Journal Article

Higher target haemoglobin level and early anaemia treatment: different or complementary concepts?

Iain C. Macdougall

in Nephrology Dialysis Transplantation

Published on behalf of European Renal Association - European Dialysis and Transplant Assoc

Volume 15, issue suppl_3, pages 3-7
Published in print September 2000 | ISSN: 0931-0509
Published online September 2000 | e-ISSN: 1460-2385 | DOI: http://dx.doi.org/10.1093/oxfordjournals.ndt.a027974
Higher target haemoglobin level and early anaemia treatment: different or complementary concepts?

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There is little doubt that epoetin is a highly effective treatment for renal anaemia. However, it has been used primarily to treat dialysis patients, in whom there is good evidence that it induces significant improvements in cardiac function, exercise capacity, and quality of life. Unfortunately, none of these three major parameters is completely normalized. There are three possible reasons for this: (i) the anaemia is not fully corrected, (ii) too much damage has already occurred by the time the patient starts dialysis, and (iii) other contributory factors may be playing a part. Although the effects of completely correcting renal anaemia have been examined in various studies, the results have not been as positive as expected. It therefore seems appropriate to consider a new strategy in which epoetin therapy is initiated at an earlier stage in the course of the disease, e.g. at a haemoglobin concentration of 11 g/d1 or less. It is possible, for example, that earlier treatment of anaemia could prevent many cardiac problems and other morbidities in renal patients. In addition, if epoetin therapy is started in patients who have not been exposed to long‐term chronic anaemia, fewer complications may be encountered when reversing the anaemia. Higher target haemoglobin concentrations may also be appropriate in these patients. It would certainly be inappropriate, however, to extrapolate the data on normalization of haemoglobin in dialysis patients to the pre‐dialysis population. It is therefore necessary to re‐examine the issue of optimal target haemoglobin concentration in pre‐dialysis patients. One of the challenges in the new millennium must be to better understand the consequences of initiating treatment of anaemia earlier in the course of chronic renal failure.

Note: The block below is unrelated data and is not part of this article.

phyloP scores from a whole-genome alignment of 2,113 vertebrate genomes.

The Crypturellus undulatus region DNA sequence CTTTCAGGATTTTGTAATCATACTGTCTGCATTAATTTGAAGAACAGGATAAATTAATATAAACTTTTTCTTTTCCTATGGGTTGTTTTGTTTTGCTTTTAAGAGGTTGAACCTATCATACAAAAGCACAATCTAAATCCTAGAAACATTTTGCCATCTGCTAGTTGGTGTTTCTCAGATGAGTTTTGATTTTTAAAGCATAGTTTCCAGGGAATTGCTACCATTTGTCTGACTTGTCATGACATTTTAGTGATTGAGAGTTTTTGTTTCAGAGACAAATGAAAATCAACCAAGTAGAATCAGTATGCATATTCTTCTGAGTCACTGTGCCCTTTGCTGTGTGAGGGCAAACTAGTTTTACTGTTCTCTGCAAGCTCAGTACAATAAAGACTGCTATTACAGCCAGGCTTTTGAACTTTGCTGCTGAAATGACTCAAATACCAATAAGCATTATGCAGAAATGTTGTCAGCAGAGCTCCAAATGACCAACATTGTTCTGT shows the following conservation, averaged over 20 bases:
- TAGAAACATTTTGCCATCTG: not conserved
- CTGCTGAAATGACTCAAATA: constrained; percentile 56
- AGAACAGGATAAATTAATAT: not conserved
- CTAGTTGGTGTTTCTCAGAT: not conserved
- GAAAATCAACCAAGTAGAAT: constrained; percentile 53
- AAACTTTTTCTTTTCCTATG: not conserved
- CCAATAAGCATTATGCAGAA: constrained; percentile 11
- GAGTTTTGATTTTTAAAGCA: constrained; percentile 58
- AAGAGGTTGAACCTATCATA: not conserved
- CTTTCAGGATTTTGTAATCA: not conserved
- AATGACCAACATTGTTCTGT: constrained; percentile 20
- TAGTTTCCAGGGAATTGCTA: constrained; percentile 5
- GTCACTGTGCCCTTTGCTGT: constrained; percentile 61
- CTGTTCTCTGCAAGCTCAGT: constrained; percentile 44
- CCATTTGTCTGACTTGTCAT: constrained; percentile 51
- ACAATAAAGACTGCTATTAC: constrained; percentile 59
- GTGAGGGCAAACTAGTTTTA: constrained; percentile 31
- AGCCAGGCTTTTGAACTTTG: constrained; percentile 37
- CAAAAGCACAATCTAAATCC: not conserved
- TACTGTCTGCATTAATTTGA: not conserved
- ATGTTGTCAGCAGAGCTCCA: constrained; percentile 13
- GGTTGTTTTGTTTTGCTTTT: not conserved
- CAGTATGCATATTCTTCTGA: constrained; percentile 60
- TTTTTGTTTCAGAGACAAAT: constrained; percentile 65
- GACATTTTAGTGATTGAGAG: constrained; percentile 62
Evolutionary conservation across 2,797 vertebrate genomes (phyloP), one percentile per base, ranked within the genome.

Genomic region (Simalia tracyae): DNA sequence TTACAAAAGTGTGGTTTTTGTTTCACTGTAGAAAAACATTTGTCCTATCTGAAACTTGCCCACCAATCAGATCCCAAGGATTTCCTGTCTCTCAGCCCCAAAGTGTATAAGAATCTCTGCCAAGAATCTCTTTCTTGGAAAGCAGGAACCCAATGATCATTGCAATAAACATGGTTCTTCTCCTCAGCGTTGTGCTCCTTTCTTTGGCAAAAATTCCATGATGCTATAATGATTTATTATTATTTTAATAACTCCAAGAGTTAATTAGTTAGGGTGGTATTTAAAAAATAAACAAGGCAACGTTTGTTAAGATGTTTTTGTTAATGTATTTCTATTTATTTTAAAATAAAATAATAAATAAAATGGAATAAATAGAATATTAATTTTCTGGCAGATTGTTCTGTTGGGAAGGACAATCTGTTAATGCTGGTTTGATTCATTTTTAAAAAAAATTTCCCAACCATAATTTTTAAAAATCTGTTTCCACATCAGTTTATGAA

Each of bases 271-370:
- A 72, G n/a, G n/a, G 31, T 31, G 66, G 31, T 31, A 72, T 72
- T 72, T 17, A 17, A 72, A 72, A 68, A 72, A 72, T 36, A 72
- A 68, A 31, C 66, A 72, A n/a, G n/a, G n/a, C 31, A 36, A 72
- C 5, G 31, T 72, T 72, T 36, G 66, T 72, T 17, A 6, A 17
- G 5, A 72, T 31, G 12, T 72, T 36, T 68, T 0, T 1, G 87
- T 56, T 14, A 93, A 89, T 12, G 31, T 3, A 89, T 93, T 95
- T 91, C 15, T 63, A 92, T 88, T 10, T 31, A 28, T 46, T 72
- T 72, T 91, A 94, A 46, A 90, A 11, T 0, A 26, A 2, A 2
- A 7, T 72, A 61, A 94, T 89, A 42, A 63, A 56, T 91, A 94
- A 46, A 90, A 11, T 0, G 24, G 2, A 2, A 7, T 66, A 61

Keywords: anaemia; early treatment; epoetin; risk factors; target haemoglobin; treatment strategies

Journal Article.  0 words. 

Subjects: Nephrology

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